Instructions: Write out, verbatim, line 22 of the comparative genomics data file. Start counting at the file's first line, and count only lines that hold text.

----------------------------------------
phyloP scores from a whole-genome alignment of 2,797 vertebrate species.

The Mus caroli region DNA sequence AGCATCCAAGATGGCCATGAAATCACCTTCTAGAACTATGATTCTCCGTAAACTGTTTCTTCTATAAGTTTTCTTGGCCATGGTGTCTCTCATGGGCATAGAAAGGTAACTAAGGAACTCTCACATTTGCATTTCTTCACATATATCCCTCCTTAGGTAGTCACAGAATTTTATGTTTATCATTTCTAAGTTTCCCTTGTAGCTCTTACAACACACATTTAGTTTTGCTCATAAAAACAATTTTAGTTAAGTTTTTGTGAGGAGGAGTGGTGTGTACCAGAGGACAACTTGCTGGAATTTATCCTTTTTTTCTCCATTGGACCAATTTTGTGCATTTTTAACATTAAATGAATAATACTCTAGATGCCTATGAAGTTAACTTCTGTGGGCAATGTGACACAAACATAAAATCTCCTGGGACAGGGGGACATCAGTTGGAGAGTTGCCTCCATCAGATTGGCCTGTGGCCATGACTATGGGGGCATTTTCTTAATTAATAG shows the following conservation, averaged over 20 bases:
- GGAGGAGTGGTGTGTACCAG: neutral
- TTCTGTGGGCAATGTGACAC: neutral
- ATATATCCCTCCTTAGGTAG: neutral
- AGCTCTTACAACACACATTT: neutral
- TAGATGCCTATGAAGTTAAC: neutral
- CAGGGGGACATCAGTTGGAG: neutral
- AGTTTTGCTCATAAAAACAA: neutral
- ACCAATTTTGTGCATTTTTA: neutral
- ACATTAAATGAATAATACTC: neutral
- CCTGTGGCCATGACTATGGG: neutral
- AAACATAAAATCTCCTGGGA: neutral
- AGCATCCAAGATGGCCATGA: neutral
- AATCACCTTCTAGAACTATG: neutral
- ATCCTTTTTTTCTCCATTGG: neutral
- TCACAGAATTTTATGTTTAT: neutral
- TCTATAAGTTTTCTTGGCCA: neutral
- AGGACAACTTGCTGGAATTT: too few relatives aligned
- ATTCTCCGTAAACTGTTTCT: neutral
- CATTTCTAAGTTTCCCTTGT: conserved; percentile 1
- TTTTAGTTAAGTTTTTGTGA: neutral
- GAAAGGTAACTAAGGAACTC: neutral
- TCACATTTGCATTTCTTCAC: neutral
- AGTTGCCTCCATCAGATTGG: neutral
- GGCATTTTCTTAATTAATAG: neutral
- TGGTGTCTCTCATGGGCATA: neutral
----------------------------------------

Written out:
- TTTTAGTTAAGTTTTTGTGA: neutral